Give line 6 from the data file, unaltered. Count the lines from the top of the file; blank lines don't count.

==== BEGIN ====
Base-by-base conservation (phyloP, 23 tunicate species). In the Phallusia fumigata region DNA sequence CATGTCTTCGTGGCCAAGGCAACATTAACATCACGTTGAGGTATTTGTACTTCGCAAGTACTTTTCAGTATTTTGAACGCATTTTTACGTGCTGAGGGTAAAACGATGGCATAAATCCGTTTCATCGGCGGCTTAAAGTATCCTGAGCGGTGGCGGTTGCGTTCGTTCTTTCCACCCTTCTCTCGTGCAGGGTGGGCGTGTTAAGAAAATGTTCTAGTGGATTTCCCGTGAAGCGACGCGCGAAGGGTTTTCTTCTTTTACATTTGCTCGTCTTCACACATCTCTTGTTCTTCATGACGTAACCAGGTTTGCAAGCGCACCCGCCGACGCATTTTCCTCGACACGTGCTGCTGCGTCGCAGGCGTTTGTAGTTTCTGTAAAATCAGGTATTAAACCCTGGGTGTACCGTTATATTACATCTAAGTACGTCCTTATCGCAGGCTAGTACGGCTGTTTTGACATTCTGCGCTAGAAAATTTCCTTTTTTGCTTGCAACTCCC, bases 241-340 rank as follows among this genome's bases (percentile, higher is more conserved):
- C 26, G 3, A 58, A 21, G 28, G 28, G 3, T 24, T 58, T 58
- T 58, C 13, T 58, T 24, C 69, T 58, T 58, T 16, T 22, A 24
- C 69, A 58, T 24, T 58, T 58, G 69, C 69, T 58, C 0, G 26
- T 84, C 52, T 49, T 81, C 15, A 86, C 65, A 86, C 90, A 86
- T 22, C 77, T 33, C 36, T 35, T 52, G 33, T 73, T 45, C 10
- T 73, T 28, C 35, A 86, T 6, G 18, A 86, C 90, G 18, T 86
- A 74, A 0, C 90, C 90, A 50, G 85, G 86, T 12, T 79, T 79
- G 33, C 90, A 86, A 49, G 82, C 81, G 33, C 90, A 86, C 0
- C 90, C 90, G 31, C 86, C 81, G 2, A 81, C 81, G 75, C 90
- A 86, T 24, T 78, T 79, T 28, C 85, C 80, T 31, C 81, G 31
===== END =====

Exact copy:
- T 22, C 77, T 33, C 36, T 35, T 52, G 33, T 73, T 45, C 10